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### Minute No. 2, the Quantum Mechanics

Quantum systems Mes71 are described by the wave function (complex function of coordinates and time ), and by the Hamilton operator that can be obtained from the classical Hamiltonian by a procedure called quantization. We define operators that correspond to each classical object, e.g., the classical coordinates and momenta are quantized as,

 (7)

Then, the Hamilton operator is, more or less, obtained by inserting these operators into the classical Hamiltonian, i.e.,
 (8)

This is not an exact science, because the function of operators cannot be uniquely defined for a given function of variables; one has to also define the order in which the operators act. Well, in fact the quantization provides us only with general rules on how to start the quantum mechanics based on our knowledge of the classical mechanics. One can also subscribe to the point of view that we must axiomatically define the quantum system by specifying its Hamilton operator. Once this is done, the time evolution of the system (of its wave function) is given by the Schrödinger equation,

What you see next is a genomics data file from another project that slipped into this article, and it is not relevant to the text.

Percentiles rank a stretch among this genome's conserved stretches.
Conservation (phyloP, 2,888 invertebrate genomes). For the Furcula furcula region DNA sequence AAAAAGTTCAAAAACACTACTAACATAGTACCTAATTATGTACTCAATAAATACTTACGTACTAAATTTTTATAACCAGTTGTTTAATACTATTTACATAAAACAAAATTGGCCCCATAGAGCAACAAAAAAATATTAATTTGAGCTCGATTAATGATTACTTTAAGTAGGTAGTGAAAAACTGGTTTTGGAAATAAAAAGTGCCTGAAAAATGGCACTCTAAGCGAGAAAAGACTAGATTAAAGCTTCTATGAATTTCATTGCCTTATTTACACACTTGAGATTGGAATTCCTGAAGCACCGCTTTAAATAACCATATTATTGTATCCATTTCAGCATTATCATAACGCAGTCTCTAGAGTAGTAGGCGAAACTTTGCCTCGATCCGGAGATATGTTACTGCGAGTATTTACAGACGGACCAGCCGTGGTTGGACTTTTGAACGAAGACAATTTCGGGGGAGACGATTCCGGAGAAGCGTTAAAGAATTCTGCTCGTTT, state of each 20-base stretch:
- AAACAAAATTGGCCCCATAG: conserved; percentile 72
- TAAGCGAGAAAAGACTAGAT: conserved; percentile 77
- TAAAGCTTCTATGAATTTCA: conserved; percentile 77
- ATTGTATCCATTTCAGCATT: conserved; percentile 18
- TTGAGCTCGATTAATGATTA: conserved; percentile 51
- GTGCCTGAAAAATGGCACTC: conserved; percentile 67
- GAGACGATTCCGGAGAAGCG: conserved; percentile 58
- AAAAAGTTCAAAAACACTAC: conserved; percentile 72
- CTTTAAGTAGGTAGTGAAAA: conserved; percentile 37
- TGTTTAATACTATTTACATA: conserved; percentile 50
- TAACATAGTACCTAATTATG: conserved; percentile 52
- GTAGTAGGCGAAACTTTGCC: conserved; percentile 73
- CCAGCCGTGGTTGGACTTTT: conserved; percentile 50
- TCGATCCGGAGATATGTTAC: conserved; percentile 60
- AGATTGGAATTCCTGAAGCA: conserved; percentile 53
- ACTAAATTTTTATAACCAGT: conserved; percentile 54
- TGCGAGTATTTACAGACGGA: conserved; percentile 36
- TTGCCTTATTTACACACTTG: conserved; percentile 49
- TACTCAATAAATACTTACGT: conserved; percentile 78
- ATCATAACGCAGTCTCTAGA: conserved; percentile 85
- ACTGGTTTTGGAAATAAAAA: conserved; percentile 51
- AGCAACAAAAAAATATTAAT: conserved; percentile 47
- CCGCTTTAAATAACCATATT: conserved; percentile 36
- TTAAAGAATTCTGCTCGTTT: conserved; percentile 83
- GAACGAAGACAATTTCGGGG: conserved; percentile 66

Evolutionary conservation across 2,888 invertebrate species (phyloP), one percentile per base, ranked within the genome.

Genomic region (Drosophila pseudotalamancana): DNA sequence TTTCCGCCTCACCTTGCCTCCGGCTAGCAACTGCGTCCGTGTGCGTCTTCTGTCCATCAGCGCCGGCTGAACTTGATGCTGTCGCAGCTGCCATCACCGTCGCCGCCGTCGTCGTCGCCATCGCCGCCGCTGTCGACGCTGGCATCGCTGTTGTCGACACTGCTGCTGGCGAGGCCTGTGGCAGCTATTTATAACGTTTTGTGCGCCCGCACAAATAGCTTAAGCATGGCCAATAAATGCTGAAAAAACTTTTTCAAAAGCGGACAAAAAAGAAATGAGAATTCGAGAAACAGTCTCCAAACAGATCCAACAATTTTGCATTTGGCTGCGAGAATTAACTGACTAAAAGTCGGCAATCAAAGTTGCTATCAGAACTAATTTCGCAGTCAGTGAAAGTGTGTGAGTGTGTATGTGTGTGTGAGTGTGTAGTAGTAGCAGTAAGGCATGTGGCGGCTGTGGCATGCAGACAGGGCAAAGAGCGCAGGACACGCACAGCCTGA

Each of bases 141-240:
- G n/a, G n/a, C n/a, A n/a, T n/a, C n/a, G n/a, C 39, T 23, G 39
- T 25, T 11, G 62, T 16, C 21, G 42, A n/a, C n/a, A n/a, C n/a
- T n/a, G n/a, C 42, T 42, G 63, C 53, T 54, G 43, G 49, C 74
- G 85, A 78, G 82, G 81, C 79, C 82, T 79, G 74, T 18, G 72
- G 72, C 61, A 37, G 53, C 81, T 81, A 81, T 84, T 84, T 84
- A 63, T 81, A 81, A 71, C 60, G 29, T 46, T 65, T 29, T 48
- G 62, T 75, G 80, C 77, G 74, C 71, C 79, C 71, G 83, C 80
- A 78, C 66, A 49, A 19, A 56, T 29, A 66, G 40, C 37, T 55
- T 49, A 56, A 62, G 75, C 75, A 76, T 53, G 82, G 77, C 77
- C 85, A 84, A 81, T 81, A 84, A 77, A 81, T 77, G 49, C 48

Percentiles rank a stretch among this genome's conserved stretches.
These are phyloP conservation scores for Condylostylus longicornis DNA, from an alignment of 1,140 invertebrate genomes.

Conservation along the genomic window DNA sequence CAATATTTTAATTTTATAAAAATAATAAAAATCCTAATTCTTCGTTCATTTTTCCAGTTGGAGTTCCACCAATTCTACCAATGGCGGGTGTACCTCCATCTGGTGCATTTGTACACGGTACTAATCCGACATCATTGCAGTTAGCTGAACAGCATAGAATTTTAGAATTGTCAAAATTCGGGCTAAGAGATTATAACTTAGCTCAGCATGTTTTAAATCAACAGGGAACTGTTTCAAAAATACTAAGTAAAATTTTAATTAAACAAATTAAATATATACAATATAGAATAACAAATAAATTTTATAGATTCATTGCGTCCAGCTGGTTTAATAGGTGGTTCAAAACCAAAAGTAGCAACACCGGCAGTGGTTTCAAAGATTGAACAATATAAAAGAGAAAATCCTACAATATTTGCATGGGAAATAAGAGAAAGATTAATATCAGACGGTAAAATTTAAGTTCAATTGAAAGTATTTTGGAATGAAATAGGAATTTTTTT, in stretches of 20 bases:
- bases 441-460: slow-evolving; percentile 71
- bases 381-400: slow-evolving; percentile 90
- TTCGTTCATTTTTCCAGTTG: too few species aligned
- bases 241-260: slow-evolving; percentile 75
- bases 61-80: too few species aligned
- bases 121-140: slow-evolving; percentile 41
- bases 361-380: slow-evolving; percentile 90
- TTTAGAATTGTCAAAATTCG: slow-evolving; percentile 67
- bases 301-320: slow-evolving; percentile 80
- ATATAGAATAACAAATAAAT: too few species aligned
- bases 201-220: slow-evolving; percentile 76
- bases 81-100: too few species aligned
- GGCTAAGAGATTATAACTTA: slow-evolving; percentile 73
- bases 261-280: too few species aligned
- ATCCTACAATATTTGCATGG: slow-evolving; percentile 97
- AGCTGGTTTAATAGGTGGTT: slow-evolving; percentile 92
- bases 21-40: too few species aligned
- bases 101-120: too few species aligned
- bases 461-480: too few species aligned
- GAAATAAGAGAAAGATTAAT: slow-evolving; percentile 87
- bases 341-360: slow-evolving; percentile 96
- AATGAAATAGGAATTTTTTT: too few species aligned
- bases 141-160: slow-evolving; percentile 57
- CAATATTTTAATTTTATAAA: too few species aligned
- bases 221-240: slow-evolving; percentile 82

(9)

This leads to a set coupled differential equations that can be, in principle, solved once the initial conditions =0) are known. One thus obtains the complete past and future history of the system . The rest is just a technicality ;) of how to solve differential equations.

Quantum mechanics also adds a pivotal element to our understanding of how our world works, namely, the probabilistic interpretation. In classical mechanics, once our Euler-Lagrange equations give us the set of coordinates at time , the experiment performed at time to find the system at point yields one possible answer: the system is there. In quantum mechanics, the same experiment yields the answer that the system is within volume around with probability and the answer that it is not there, with probability . Hélas, it seems that the world is just like that, nothing is certain any more. However, at least the probabilities of obtaining given experimental answers can be rigorously calculated.

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Jacek Dobaczewski 2003-01-27